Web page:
In 1924, André Breton (1896–1966) penned the First Surrealist Manifesto, rejecting reason and rational thought in favour of the limitless potential of the unconscious mind. Surrealism was initiated in Europe as early as 1917, with Paris at its centre, but the movement didn't formally emerge in Britain until the 'International Surrealist Exhibition' in London in 1936.
The 'British Surrealism' exhibition, now indefinitely postponed at Dulwich Picture Gallery, presents a survey of the Surrealist influence on British visual culture, positioning it within a wider cultural context. Over a quarter of the works are by women artists, who occupied a complex and often ambivalent position within the movement. As Sacha Llewellyn writes in the 'British Surrealism' catalogue, women were 'revered and simultaneously feared, objectified and debased.'
The rich revelatory cultural landscape of Surrealism, with its focus on anarchic social freedom and sexual liberation, provided a radical and productive environment in which women could explore themes of gender and identity, but they also risked being trapped as passive objects, muses, or erotic fantasies to their male peers. 'Arguably, women thrived within Surrealism in spite of the problematic iconography accorded to them by male figures,' Llewellyn asserts.
Art historians have argued that the British were overlooked in relation to their virtuoso European equivalents, an argument which then becomes more complex when considering the work of British women artists.
Eileen Agar (1899–1991), for example, remarked that being a female Surrealist in Britain felt like being a 'minority within a minority'. Numerous male British artists, such as Paul Nash (1889–1946) or Henry Moore (1898–1986), were only associated with the movement for a phase. Female artists, however, sustained a lifelong engagement with Surrealist ideas and their work was far more subversive and challenging as a result.
Marion Elizabeth Adnams
Marion Elizabeth Adnams (1898–1995) was born in Derby, where she lived and worked as an art and languages teacher. Influenced by her drawing tutor, the Surrealist painter Alfred Bladen, in addition to the work of the René Magritte (1898–1967) and Salvador Dalí (1904–1989), she began making surrealist paintings in 1937. The motif of an animated paper doll recurs throughout her practice, often depicted in the outdoors, from moonlight forests to deserted beaches.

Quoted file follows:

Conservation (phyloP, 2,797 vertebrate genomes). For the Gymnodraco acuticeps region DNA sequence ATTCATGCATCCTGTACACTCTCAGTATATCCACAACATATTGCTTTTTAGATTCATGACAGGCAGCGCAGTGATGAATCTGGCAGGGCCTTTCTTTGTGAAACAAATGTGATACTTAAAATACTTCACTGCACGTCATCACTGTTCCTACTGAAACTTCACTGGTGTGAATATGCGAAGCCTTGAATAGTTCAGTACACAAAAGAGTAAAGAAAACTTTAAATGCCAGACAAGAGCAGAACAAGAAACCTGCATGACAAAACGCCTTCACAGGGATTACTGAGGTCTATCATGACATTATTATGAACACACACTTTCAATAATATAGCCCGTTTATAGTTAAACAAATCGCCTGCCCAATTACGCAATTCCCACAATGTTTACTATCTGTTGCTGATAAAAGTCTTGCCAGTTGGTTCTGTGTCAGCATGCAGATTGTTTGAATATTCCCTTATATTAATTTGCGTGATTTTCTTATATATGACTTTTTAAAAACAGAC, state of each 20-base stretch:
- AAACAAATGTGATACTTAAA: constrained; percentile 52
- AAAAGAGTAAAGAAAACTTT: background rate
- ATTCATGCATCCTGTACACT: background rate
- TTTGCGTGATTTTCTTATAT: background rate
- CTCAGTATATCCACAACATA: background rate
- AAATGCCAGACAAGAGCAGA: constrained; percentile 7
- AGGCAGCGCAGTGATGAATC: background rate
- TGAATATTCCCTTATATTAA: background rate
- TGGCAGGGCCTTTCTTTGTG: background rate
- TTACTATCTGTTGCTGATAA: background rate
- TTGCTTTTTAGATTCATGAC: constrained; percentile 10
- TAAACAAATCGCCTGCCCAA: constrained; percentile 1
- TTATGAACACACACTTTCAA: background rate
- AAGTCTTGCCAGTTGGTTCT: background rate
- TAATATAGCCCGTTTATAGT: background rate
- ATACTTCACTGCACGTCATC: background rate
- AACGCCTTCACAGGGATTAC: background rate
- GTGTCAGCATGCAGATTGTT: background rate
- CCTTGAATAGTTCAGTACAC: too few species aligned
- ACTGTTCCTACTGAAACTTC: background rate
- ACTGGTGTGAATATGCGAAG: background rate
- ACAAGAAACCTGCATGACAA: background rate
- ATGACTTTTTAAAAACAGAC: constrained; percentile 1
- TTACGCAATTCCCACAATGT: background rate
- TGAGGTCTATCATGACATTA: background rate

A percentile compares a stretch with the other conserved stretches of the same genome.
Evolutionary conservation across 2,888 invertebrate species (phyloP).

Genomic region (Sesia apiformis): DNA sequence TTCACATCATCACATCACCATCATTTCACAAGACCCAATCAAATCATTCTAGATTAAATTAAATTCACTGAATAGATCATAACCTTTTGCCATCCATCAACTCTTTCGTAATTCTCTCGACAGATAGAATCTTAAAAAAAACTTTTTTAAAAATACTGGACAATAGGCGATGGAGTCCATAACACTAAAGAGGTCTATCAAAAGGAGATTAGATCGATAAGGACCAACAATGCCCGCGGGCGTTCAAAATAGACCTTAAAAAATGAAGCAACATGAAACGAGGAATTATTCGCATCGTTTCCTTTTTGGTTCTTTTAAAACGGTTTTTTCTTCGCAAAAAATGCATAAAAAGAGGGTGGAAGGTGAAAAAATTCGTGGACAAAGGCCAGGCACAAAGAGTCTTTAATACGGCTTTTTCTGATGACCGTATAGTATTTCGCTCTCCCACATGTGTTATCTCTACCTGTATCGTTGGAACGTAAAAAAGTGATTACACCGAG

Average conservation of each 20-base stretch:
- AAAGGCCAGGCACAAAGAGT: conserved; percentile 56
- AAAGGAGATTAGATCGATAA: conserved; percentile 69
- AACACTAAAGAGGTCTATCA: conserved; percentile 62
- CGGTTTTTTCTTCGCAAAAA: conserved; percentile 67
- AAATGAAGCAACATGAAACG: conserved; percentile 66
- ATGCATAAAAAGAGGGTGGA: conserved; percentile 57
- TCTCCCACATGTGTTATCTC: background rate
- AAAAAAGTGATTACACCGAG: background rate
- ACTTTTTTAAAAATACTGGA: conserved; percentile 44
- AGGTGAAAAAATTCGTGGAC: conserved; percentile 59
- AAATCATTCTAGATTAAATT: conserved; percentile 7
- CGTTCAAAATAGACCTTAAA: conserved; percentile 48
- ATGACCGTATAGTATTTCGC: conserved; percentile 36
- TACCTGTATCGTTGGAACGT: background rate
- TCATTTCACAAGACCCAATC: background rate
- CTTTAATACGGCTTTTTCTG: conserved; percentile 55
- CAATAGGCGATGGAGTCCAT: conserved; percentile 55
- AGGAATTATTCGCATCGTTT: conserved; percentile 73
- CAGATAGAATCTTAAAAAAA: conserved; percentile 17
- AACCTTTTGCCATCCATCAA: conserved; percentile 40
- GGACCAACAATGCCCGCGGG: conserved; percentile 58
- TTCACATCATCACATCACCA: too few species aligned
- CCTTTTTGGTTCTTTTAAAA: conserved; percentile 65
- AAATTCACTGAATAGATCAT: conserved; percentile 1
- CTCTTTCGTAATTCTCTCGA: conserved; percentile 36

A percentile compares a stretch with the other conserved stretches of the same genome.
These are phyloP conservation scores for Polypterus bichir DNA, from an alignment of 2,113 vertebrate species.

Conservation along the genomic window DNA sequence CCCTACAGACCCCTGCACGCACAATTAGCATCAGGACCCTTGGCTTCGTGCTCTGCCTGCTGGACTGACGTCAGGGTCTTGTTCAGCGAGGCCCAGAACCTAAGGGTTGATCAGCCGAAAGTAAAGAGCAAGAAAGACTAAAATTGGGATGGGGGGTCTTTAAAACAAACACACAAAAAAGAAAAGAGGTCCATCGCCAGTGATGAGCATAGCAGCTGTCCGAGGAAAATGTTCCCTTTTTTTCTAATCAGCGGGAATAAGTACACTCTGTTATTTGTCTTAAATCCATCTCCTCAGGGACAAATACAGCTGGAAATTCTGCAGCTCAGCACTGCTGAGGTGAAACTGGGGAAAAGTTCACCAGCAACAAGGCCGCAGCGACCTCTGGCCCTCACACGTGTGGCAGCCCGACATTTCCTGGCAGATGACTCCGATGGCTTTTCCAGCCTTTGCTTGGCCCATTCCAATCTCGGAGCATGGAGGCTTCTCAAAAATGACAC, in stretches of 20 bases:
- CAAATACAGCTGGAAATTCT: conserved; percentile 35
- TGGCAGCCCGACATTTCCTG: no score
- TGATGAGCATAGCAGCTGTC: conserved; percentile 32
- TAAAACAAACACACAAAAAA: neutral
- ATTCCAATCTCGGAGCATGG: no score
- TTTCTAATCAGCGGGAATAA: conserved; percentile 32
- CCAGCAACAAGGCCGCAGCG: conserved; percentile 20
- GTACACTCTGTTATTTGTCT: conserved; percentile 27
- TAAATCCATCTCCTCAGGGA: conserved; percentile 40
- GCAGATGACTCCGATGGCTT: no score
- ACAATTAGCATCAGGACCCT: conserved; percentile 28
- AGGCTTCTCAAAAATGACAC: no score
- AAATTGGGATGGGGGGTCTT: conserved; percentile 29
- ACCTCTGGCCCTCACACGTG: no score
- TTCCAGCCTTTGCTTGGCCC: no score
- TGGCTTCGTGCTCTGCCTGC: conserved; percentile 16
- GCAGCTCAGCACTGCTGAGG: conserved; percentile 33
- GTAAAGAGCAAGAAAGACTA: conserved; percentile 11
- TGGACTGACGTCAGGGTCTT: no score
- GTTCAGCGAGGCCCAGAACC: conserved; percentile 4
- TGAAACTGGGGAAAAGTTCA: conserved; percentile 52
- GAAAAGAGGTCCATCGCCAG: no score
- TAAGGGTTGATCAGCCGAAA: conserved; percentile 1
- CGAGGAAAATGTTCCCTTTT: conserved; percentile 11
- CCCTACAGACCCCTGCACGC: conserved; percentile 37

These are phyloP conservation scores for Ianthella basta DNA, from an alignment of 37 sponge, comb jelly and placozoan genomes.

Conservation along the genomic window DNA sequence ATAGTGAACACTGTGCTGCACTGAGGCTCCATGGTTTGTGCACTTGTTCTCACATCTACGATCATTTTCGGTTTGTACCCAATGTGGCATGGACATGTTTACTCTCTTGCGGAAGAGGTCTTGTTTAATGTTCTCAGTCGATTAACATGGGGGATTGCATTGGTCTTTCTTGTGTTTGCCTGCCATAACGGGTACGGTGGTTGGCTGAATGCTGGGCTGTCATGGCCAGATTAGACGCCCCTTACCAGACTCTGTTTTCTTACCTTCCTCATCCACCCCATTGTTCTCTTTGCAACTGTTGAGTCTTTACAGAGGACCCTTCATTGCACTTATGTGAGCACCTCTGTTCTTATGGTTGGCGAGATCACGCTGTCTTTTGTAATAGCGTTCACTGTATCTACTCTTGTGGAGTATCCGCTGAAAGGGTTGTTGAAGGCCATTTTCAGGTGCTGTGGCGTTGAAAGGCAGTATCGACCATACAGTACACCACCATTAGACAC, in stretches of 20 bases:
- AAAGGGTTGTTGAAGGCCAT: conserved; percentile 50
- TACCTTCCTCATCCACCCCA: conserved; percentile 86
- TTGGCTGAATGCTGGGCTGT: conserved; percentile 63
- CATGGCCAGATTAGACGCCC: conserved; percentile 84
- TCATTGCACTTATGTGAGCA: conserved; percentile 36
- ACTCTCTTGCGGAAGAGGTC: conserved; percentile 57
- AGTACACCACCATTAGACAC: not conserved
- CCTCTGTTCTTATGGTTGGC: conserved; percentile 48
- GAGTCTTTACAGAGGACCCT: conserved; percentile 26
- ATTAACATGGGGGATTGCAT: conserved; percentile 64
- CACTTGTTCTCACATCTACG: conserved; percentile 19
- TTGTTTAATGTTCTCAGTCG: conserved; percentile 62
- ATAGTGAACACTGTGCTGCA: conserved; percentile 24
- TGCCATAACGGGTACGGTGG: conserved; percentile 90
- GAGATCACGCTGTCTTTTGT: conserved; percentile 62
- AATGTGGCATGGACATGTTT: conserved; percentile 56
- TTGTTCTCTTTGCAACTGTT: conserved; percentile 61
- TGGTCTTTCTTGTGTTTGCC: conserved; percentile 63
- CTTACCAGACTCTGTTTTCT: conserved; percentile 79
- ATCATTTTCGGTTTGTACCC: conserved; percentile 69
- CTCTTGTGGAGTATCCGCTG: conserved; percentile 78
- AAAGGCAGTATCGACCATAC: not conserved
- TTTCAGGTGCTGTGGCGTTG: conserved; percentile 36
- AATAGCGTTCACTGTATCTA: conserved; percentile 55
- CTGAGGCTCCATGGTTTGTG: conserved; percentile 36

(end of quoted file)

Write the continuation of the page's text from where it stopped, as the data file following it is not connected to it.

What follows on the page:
The traumatic horrors of war can be also be inferred in Adnams' macabre paintings. In Aftermath (1946), she juxtaposes an animal skull and barbed wire with a provincial English seaside vantage. Her work gained some recognition from the late 1930s onwards, with the artist exhibiting in London and other regional art galleries in the Midlands. Despite this, Adnams chose not to join any official British Surrealist groups, and became Head of the Art Department at Derby Training College in 1946.
The artistic career of Eileen Agar (1899–1991) spanned over 70 years, during which time she continually experimented with a wide range of techniques and subject matter. Born into a wealthy British family in Buenos Aires in 1899, Agar studied at the Slade School of Art before living in Paris from 1928 to 1930.
The painting Three Symbols (1930) was her first dedicated foray into the realm of Surrealism. While she was to reflect later in life that 'surrealism opened up new possibilities in subject matter for me,' she also maintained that her interest in Abstraction and Cubism gave her 'the benefit of geometry and design to match and balance and strengthen the imaginative elements of a composition.'
Agar signed the British Surrealist Group's inaugural manifesto. Her association with the group enhanced her critical reputation and meant that she was one of only two women to exhibit in the 1936 'International Surrealist Exhibition'. Working intuitively with mixed media and collage, Agar's Surrealism can be gleaned by her enduring interest in juxtaposition and the subconscious mind, utilising unrelated and unexpected combinations of images and objects.
Growing up in Lancashire, Leonora Carrington (1917–2011) was influenced by her Irish Catholic mother's ghost stories and fairy tales, the work of Lewis Carroll and Edward Lear, and local reports of witches and witchcraft. In 1937 she met Max Ernst (1891–1976) and they ran away to France. After the Second World War, she emigrated to America and later moved to Mexico.